Eventually it became the equivalent of modern day doxing. Except, since I never even went to school here, they found nothing, even with the name of my thesis. OMG!! Red flag! We were right!! Who last had the rope?!?

Of course, I refused to tell because it simply wasn’t relevant to anything, especially seeing as I didn’t hold a job anywhere and didn’t need to disclose it to some nutcases on the Internet. So I didn’t. Plus, I don’t take too kindly to being bullied, or harassed.

I shit you not, it went from ludicrous, to the plain absurd, when people started thinking I was some agency (think CIA, NSA etc) plant, in witness protection or something. Seriously, it was nuts. There wasn’t a single Usenet thread I was involved in, where the goon squad didn’t follow me to. We just burned it all to the ground. Like, every day.

We’d be back, like clockwork, the next day, to do it all over again. It was a full time job for some people.

Eventually once Wikipedia was created (yup, I was there), the battle moved there; with both sides fighting for who got to put the most bullshit on my page. I lost count of how many times we were all virtually marched into arbitration for our incessant bullshit. It was glorious. Back then, we all knew how to spell, and compose a coherent sentence. Nobody wanted to look like the idiot in the room. This despite the fact that, well, most were idiots. Who could spell.

Even after we all moved on from Usenet, that farce followed me everywhere (Blues News, Adrenaline Vault, Shack News etc), and continued for many years, and various legal actions (taking down defamatory websites and such) afterward. This despite the fact that nobody actually cared, one way or the other.

I swear, a bunch of people probably got their law degree on Usenet, because there was so much legal mumbo jumbo going around, most of us had to do research to grasp all of it. There were in fact quite a few scientists, lawyers, law enforcement people, doctors etc in there. Anyone who had anything to say, was quick to flash credentials, chime in, made everyone catatonic – then leave.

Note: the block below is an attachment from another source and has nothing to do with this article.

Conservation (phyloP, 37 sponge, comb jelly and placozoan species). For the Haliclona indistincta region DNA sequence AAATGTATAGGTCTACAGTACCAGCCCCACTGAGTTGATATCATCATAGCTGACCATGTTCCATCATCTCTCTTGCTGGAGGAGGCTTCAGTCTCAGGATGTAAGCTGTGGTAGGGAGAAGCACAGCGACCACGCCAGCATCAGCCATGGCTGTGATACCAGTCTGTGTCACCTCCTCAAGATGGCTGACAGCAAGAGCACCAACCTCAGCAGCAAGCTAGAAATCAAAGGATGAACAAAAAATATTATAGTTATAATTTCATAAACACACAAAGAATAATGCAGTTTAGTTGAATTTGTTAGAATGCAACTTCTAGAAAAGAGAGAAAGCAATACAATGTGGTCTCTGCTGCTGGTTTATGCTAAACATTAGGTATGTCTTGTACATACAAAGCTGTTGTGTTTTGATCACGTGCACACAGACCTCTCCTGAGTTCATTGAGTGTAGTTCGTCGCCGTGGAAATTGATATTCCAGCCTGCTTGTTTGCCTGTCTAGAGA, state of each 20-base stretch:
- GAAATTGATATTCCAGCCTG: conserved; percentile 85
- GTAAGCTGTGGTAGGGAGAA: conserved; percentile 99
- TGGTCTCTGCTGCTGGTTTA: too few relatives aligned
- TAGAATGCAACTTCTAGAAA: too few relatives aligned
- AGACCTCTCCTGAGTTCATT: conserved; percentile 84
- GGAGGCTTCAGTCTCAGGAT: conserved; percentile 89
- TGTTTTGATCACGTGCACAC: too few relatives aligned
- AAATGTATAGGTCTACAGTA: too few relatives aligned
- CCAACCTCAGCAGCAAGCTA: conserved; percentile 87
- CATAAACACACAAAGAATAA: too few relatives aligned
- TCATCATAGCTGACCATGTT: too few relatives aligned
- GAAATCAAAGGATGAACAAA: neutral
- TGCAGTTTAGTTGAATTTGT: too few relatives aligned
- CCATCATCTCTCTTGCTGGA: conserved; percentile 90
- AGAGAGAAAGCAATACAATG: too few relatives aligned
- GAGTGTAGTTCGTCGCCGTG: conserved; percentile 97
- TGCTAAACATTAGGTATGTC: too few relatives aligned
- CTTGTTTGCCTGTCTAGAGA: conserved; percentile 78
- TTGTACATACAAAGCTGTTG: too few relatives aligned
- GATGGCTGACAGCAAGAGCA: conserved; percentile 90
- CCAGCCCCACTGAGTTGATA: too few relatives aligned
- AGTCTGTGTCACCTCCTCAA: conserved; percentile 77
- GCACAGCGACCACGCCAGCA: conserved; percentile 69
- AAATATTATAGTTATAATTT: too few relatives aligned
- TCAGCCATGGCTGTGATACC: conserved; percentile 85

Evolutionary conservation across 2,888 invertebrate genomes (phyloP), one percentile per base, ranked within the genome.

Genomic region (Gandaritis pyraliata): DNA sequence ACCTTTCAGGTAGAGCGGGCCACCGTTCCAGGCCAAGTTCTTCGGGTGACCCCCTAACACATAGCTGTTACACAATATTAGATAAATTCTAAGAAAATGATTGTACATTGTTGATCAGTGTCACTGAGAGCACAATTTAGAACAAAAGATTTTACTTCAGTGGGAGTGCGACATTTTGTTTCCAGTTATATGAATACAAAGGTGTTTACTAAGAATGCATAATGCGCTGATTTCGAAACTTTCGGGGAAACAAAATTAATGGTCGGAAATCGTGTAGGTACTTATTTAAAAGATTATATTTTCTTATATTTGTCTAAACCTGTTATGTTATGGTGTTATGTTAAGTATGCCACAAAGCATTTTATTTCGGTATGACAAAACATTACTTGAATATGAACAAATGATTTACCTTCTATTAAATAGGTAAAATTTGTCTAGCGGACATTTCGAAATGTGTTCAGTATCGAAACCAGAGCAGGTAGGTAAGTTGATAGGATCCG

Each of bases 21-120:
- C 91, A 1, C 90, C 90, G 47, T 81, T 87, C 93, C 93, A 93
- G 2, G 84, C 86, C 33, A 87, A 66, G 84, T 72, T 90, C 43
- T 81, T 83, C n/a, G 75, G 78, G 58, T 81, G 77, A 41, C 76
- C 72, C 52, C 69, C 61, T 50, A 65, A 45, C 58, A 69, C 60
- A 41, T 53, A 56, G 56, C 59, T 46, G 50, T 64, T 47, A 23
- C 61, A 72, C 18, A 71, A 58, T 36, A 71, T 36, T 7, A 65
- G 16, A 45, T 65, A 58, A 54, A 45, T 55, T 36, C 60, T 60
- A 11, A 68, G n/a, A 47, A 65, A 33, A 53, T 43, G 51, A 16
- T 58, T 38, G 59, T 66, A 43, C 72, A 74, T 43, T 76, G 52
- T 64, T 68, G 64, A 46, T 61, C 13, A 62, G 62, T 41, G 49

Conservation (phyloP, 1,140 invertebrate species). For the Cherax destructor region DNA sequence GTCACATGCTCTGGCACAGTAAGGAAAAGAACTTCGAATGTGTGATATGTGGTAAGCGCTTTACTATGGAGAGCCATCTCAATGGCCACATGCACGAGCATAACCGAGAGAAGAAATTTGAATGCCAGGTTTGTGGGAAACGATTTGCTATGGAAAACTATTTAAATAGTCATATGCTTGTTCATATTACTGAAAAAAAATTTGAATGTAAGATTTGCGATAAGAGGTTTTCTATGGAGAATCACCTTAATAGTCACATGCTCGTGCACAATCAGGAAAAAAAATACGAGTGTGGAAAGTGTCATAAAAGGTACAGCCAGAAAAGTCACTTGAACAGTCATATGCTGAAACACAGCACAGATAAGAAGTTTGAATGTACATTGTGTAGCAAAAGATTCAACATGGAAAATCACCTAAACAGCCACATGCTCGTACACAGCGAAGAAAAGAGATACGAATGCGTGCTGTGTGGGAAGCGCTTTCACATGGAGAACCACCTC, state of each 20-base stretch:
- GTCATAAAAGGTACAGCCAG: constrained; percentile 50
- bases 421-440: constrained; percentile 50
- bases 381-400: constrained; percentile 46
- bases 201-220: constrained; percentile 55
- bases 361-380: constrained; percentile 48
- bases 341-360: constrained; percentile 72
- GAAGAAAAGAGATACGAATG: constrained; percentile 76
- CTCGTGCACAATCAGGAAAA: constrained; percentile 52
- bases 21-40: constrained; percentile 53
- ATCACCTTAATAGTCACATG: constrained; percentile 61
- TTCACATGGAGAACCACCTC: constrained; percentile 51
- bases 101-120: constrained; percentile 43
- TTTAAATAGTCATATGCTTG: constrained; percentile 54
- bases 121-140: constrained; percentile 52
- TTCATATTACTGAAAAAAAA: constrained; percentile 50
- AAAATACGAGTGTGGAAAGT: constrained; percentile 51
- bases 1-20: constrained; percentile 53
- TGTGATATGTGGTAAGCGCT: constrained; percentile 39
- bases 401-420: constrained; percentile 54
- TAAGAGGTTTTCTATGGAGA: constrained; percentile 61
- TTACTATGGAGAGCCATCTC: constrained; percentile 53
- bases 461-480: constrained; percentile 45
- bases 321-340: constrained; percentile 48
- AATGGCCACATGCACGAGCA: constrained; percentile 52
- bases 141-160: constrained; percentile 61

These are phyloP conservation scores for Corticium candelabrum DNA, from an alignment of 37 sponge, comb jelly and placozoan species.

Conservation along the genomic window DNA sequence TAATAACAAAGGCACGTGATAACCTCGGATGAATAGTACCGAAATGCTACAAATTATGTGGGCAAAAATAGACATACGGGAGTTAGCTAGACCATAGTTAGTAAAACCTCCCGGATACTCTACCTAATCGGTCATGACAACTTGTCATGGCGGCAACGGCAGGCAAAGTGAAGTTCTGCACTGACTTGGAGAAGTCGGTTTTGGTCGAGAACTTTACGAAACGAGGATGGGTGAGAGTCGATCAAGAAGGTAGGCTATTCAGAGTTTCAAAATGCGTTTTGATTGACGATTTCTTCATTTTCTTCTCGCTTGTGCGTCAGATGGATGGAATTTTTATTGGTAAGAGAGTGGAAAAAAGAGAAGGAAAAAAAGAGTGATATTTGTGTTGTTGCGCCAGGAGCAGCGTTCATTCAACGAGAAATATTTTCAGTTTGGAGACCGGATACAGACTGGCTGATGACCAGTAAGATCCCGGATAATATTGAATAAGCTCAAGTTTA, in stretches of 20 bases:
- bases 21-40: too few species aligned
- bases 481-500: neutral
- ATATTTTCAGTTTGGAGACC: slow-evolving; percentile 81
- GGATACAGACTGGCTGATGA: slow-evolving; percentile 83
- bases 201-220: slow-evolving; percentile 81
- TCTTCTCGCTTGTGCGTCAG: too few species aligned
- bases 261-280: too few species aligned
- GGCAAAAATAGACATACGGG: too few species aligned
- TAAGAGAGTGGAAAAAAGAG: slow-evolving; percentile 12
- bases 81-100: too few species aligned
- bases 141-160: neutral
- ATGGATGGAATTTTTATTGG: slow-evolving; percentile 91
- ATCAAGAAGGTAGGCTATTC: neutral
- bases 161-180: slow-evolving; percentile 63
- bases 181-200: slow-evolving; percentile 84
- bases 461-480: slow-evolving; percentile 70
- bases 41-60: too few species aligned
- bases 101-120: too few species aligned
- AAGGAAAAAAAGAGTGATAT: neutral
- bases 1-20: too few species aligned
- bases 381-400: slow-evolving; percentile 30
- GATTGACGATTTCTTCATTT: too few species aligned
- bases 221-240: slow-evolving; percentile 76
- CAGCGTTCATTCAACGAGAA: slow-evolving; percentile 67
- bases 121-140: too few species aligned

I’m telling you, it was pure, unadulterated mayhem. Even when a Princeton professor showed up one week, proved who he was, said that from what he knew (I had told him in confidence), if I applied for a job, he’d hire me. They still rebelled. They needed proof!!

And we all who were there, remember it like it was yesterday. It was our time growing up crazy.

The two opposing camps literally came to be the creators of the The Great Flame War Of 1999. With yours truly at center of it all. To this day, most of the participants, and observers, as ludicrous as it was, think of it fondly. Crazy thing is, those were some of the most fun some of us ever had online. Who cares about, you know, playing games? The aliases were the battleworn avatars, with words being the weapons of pure mayhem, and mass destruction. The gaming Usenet forums were a battleground where even angels dare not tread.

In the end, because I’m a crazy bastard, who doesn’t cave in to bullying, or anything of the sort, I was just hoping that one day, some rich dumbass would end up in court, across from me, bring it up, and find that he was wrong. I then got to own all his shit by the time the dust settled. I banked on that for many years. Thing is, most of the tools who were harassing (that’s what it’s called now, apparently) me over that back in the day, didn’t even have two dimes to rub together. So legal action would’ve been a wasted effort, as there would have been no financial remedy.

It wasn’t until in recent years when I filed an unrelated lawsuit, did the prerequisite declaration etc, that I ever had to address it. As expected, it went nowhere.

Fact is, I have two. One in Comp. Sci and, later on, another in mathematics. Go ahead and re-write the history books. Be sure to send me a copy.

Conclusion: FALSE



….and this is who I am.

Through the years: 2003, 2004, 2005, 2007, 2011, 2013, 2013

Game developers are just human beings who happen to make games for a living. If you want to hold us up to higher standards of conduct, then go ahead…but don’t be surprised if we don’t uphold them.

One thought on “The Gaming Urban Legend

  1. You know what Mr Smart, I really wanted to dislike you with the whole SC situation going on, but after reading this blog ive really come to quite like you. You speak your mind and you tell the truth, Do i agree with your current path with CIG? No, but i actually find you very interesting indeed and i’ll be reading a lot more of your blogs.